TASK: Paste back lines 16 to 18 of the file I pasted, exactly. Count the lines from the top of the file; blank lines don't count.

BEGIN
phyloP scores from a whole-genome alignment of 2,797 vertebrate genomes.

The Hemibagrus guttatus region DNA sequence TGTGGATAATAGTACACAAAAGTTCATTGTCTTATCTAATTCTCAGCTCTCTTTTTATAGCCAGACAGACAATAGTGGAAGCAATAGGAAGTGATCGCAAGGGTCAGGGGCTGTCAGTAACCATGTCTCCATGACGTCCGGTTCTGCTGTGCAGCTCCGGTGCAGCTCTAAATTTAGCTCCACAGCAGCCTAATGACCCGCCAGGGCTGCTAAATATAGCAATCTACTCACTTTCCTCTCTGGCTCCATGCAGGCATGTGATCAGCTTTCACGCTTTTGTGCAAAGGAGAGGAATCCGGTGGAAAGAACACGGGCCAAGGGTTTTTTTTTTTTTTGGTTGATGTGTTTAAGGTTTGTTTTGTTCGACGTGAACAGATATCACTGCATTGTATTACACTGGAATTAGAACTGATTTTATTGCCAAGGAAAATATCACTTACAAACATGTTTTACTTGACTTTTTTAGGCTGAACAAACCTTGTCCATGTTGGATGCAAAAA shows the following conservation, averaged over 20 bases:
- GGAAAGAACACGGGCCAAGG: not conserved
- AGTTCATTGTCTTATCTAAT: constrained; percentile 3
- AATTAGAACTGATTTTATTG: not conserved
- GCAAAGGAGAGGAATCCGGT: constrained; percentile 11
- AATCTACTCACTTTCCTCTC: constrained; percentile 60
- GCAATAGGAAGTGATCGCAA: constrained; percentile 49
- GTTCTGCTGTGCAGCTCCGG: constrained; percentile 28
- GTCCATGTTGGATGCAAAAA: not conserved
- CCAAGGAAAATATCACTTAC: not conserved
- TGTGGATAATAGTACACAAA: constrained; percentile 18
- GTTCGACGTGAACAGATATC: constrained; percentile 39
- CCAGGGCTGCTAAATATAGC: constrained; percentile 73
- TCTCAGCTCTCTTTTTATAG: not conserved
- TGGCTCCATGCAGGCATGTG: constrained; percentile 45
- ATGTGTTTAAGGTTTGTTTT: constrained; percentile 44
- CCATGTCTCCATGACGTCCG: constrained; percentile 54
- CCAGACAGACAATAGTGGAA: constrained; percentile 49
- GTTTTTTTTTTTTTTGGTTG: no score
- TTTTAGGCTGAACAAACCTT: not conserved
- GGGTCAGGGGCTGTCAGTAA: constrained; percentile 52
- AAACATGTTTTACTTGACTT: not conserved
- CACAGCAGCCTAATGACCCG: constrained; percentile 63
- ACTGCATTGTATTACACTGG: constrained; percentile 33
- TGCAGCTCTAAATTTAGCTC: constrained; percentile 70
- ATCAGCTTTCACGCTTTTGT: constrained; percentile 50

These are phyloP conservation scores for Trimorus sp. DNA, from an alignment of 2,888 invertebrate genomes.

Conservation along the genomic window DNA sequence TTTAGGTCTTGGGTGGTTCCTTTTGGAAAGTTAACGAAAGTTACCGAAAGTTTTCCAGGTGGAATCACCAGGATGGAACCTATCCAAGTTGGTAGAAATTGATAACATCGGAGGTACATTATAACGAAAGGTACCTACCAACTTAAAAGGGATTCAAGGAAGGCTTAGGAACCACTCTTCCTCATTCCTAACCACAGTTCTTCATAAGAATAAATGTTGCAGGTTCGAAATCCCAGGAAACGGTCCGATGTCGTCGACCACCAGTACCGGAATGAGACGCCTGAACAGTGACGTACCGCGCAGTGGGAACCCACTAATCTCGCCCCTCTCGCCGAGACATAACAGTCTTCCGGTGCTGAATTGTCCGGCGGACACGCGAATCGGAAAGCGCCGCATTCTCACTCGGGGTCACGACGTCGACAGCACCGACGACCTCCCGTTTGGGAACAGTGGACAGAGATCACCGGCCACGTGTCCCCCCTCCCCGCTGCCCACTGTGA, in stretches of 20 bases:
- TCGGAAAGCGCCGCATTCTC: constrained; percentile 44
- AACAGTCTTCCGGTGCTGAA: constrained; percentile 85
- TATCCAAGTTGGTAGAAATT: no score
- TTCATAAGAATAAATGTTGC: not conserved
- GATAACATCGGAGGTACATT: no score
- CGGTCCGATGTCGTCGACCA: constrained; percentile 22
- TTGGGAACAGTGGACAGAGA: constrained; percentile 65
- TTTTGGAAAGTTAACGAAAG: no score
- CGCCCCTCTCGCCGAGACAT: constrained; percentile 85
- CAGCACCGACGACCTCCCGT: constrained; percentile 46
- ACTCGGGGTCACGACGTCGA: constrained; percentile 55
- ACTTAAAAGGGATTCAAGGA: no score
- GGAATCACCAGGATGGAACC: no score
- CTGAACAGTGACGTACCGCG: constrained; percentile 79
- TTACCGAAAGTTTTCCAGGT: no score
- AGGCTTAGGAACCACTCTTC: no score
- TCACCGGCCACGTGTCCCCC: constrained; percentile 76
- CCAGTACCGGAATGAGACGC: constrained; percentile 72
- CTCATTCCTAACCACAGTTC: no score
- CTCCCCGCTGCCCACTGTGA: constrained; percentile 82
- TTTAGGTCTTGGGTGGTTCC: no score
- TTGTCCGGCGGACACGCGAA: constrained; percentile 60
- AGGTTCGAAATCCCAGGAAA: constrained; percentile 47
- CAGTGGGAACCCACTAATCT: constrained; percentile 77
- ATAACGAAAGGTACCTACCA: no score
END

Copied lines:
- TGGCTCCATGCAGGCATGTG: constrained; percentile 45
- ATGTGTTTAAGGTTTGTTTT: constrained; percentile 44
- CCATGTCTCCATGACGTCCG: constrained; percentile 54